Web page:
If the speed of motor traffic is dramatically greater, should I then not ride in a vehicular manner if I am no where near the speed of traffic?

    Or to put it another way... when my cycling speed approaches that of a ped, should I then leave the road?

    At what speed may I be vehicular?

  13. #38
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    Quote Originally Posted by genec
    Why does speed matter? If I am riding slow on a bike should I then not ride in a vehicular manner?

    If the speed of motor traffic is dramatically greater, should I then not ride in a vehicular manner if I am no where near the speed of traffic?

    Or to put it another way... when my cycling speed approaches that of a ped, should I then leave the road?

    At what speed may I be vehicular?
    The difference between a runner and a cyclist is that a runner can quickly and easily attain the mobility of a slow moving ped whereas a cyclist cannot, even after dismounting (they still have a bike to move around with them). A runner who decides to move at ped speed for a bit can easily hop up onto the curb to get on the sidewalk midblock (even going in between parked vehicles) and easily hop back down whereas a cyclist cannot. A slow moving runner going downhill will not suddenly accelerate to very vehicular speed when going downhill.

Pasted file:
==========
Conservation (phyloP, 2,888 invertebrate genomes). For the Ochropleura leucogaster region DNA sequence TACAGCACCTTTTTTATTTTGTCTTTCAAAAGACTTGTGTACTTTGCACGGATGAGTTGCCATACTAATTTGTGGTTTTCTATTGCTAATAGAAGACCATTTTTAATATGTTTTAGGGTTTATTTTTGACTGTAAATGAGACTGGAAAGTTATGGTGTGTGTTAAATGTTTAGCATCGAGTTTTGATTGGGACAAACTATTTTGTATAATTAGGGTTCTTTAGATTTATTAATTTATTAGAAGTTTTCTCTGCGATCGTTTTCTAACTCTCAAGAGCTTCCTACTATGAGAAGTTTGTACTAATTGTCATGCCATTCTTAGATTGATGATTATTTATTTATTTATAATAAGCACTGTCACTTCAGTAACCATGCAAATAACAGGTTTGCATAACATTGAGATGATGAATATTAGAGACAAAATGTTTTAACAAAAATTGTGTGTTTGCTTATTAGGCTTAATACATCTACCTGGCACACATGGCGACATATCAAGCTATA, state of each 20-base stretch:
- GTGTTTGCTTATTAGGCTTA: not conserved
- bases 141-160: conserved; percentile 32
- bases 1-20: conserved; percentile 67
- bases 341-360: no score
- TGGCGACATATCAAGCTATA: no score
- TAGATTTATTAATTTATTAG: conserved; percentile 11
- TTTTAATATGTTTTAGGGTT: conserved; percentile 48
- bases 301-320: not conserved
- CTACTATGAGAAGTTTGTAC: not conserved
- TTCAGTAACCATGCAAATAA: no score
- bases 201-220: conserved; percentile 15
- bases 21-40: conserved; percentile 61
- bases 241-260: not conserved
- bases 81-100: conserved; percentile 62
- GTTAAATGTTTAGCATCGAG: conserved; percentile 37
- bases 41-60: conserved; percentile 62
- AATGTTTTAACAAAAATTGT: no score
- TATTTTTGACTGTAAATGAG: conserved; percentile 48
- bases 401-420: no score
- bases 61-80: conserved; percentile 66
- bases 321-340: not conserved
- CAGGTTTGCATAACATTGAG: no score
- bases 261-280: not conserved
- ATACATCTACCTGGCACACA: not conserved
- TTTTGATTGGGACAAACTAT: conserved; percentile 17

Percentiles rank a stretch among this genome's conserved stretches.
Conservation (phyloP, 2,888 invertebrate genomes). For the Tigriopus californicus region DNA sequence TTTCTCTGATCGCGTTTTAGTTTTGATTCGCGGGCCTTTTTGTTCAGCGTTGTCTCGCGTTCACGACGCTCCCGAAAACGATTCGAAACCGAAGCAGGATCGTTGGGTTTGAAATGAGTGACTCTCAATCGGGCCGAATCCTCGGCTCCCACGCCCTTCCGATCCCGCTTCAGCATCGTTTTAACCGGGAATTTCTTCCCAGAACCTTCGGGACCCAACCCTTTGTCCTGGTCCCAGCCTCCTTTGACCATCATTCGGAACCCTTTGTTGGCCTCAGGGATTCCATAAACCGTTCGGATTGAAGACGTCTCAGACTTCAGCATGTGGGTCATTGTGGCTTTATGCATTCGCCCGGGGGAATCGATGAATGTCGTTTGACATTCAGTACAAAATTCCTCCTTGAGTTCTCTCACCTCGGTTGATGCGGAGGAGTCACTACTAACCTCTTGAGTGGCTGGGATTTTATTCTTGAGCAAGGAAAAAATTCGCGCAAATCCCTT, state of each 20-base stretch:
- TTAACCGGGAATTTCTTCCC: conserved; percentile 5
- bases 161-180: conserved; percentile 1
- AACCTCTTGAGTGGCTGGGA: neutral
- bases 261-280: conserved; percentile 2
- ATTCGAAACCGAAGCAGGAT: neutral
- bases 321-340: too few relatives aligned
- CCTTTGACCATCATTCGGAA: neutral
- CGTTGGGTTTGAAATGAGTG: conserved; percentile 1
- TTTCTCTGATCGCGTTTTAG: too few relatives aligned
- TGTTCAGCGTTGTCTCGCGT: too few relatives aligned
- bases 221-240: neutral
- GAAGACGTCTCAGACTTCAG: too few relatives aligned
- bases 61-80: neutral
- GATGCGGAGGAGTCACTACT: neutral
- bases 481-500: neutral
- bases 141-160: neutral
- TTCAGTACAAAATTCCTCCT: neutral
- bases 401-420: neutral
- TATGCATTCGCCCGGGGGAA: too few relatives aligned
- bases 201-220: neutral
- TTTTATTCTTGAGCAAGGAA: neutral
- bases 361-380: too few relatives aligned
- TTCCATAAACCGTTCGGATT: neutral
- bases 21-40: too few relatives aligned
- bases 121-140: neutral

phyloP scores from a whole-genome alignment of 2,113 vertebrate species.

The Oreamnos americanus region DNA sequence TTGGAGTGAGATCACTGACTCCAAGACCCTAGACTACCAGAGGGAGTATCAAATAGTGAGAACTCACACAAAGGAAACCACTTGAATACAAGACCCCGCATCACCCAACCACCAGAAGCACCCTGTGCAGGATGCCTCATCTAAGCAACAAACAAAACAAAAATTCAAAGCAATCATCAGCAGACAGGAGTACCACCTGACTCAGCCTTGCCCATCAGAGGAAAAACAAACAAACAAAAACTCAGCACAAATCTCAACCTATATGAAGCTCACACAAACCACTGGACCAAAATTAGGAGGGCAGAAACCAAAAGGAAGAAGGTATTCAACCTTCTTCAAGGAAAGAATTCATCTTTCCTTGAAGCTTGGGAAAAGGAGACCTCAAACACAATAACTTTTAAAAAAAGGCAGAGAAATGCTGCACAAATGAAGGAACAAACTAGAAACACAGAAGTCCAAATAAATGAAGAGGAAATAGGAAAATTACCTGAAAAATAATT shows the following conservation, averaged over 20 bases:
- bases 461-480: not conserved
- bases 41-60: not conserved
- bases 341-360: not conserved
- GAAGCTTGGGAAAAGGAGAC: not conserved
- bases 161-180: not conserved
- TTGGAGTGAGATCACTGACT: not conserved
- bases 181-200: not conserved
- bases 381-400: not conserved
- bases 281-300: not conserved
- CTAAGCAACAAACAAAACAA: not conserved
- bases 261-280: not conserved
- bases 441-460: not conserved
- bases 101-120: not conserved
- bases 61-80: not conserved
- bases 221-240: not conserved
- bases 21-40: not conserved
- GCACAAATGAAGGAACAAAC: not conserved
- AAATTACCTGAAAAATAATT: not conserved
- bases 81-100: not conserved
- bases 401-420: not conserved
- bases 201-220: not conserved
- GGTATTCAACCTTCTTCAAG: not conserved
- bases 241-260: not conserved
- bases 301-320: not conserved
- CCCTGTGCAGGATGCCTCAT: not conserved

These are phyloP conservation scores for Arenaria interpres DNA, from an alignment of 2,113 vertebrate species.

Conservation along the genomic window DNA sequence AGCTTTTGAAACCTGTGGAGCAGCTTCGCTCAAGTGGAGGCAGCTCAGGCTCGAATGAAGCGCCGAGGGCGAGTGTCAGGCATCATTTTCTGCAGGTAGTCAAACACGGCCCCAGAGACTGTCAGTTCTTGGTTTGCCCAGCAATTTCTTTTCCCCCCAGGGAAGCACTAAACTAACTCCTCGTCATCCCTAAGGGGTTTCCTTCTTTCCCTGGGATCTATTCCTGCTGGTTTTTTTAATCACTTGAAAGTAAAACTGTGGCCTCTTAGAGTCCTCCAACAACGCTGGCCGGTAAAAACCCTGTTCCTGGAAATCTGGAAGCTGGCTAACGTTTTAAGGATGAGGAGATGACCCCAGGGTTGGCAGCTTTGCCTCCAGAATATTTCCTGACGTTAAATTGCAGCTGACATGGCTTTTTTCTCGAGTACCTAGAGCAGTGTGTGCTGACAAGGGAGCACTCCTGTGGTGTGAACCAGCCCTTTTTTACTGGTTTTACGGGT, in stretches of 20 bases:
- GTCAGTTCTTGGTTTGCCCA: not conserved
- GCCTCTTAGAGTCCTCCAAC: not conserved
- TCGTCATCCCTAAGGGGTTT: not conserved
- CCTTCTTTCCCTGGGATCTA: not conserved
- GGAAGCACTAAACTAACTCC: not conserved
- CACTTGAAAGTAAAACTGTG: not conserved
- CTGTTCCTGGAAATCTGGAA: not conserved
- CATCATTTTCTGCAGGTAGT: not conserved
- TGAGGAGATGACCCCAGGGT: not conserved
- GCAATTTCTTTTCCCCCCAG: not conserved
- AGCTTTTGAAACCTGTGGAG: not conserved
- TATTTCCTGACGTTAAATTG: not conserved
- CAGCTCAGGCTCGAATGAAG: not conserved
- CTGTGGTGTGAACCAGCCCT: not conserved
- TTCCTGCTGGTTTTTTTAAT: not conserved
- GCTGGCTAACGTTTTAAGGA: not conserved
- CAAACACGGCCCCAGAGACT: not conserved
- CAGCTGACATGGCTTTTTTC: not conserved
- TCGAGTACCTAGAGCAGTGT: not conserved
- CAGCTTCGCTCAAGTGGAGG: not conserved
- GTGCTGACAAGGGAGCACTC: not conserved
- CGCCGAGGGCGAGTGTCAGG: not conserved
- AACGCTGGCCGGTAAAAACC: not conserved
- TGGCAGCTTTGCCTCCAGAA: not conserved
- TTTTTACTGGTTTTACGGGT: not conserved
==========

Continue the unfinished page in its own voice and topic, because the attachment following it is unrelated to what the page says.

14. #39
    genec genec's Avatar
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    Quote Originally Posted by joejack951
    The difference between a runner and a cyclist is that a runner can quickly and easily attain the mobility of a slow moving ped whereas a cyclist cannot, even after dismounting (they still have a bike to move around with them). A runner who decides to move at ped speed for a bit can easily hop up onto the curb to get on the sidewalk midblock (even going in between parked vehicles) and easily hop back down whereas a cyclist cannot. A slow moving runner going downhill will not suddenly accelerate to very vehicular speed when going downhill.
    But here you are focusing on the physical charateristics of the vehicle... yet you dismiss that when comparing bicycles to motor vehicles.

    Mass and speed being the primary differences between human powered vehicles and motor powered vehicles.

    With reference to peds above, there is little difference between that fast moving ped and a slow moving cyclist.

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    I know cyclists who have the runner-like mobility you describe. And I see a great many cyclists who never approach vehicle speeds no matter what the gradient. What are you suggesting exactly?

    But the speed-of-traffic argument is an interesting point, particularly for those of us on roads with no margins where motorized traffic travels between 80 and 100 kph. It's easy to sing the praises of the VC method when I am out on my road bike on a windless summer day. In the winter, on the snow-tires, upwind, or uphill, much less so.

  16. #41
    Senior Member hotbike's Avatar
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    I've included two pictures of one of my bikes. It has a heavy fibrerglass box/fairing on the front and an orange triangle on the back.